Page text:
While making requests, tenants have the ability to set deadlines and submit them in writing, which shows proof of the request and creates a timeline for the landlord.

Legal advice

Download samples of leasing-related documents

Vacating Notice
Inspection Checklist
Repair Notice
Demand Letter

Dane said almost half the landlord troubles he hears from students stem from misunderstanding or not reading the lease.

He said students need to be especially careful when signing a lease through a smaller apartment complex or single-family home because landlords sometimes don’t stay current with new laws or use poor language.

He said University Student Legal Service is always willing to look at a lease before or after it is signed to offer guidance and create a record in case something does go awry.

“We can do more for people on the preventative side than we can on the reactive side,” Dane said.

Dane said it is also important for students to not feel rushed to sign a lease after visiting a house or apartment.

If a student is interested in a property, they should not pay a deposit in advance unless they are positive they want to move in or the deposit is refundable, Dane said.

If a landlord is trying to rush someone into signing the lease or hurry through a visit, it is often a warning sign that something is wrong, he said.

Dane said that students should make sure six things are present in a lease and note them before they sign: the total amount due each month, the name and address of the landlord, the number of spaces for tenants to sign, details on who pays for utilities, time periods for notices and space for parent co-signers.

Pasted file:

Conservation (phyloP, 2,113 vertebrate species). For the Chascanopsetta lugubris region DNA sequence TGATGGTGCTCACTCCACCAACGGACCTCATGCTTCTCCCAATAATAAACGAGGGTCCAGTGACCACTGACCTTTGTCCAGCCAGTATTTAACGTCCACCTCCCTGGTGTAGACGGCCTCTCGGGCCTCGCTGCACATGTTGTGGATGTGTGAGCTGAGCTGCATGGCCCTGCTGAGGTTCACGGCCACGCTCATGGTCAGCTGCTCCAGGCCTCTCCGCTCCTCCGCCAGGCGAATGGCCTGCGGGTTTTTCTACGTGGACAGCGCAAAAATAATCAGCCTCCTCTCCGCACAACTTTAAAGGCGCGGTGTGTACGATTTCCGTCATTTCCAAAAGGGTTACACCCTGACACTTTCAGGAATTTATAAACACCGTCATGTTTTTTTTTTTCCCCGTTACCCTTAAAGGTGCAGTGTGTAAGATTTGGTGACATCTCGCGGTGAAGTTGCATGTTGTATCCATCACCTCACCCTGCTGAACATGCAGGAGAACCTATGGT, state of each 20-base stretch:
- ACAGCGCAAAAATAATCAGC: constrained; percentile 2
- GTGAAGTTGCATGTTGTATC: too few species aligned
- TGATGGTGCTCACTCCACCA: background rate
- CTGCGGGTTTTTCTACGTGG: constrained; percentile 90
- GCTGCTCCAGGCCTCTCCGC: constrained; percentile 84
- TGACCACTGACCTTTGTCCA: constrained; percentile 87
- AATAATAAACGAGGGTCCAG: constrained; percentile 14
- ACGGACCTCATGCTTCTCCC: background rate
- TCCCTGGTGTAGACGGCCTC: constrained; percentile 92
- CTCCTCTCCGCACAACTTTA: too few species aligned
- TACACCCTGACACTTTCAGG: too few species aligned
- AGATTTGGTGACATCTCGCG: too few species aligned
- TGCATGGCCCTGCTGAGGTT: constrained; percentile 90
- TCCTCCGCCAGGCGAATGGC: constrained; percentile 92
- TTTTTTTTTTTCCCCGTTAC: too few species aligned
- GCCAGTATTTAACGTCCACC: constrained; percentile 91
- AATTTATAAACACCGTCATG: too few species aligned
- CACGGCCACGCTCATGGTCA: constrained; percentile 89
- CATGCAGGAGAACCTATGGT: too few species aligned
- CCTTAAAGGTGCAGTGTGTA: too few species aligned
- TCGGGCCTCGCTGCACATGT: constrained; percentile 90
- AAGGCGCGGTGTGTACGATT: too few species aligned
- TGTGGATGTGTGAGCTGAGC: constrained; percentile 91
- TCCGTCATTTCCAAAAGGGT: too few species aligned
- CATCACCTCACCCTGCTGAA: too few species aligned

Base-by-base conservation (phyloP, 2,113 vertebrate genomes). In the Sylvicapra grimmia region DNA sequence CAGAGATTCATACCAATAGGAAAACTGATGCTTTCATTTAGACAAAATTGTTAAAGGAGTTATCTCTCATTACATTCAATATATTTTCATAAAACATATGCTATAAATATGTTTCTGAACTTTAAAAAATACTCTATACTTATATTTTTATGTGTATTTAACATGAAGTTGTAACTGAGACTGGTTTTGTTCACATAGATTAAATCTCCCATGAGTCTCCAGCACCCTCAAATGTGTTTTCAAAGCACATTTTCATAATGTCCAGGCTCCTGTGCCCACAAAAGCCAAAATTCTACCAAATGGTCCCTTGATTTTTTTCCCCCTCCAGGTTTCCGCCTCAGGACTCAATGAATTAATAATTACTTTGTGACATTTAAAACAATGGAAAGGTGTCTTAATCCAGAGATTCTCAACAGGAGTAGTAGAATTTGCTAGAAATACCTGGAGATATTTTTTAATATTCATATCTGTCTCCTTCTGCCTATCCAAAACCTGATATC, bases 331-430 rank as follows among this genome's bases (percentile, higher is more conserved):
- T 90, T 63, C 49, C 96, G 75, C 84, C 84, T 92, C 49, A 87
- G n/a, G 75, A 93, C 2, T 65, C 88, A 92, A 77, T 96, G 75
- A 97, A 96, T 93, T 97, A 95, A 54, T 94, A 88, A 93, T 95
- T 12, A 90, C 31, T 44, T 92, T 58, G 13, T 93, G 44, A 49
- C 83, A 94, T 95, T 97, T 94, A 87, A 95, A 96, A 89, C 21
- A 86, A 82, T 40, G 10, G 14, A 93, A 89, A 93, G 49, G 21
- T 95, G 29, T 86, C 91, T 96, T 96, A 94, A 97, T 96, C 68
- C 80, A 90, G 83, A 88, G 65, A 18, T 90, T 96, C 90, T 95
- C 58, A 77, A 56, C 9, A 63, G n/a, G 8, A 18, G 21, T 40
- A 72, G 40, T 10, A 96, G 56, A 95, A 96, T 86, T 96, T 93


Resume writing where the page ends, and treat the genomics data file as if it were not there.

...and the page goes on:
“You’re taking on much more responsibility than you’re ever asked to in the dorms,” Dane said.

Good landlords don’t make headlines

Finding a landlord to suit your needs is not always easy, but is doable with help and preparation, Spanish senior Kara Navin said.

The house Navin planned to live in during the 2006-2007 school year was condemned and a dispute over the rent and deposit almost ended in court, she said. Navin said she now has a new-found appreciation for finding the right landlord.

She said she thinks it has become the responsibility of students to make sure their future housing is to their liking and not trust landlords they may not know.

“Students need to wade through the sea of housing to find the right fit,” she said.

Both Navin and Dunsmore have both found landlords they are happy with this year.

Craig Janssen, owner of Elmwood Properties, said he thinks a majority of landlords should do more for their tenants and have earned a bad reputation for themselves. He said he thinks the stigma isn’t just in the campus area, but worldwide.

He often receives reactions of surprise when he answers his phone or makes himself available for repairs quickly, Janssen said.

“You don’t see any news reports about wonderful landlords,” he said.

The shopping process is especially important for first-time renters, Janssen said.

“Lots of people have never rented before, so things come as a surprise,” he said. “It’s all about if you can make a connection.”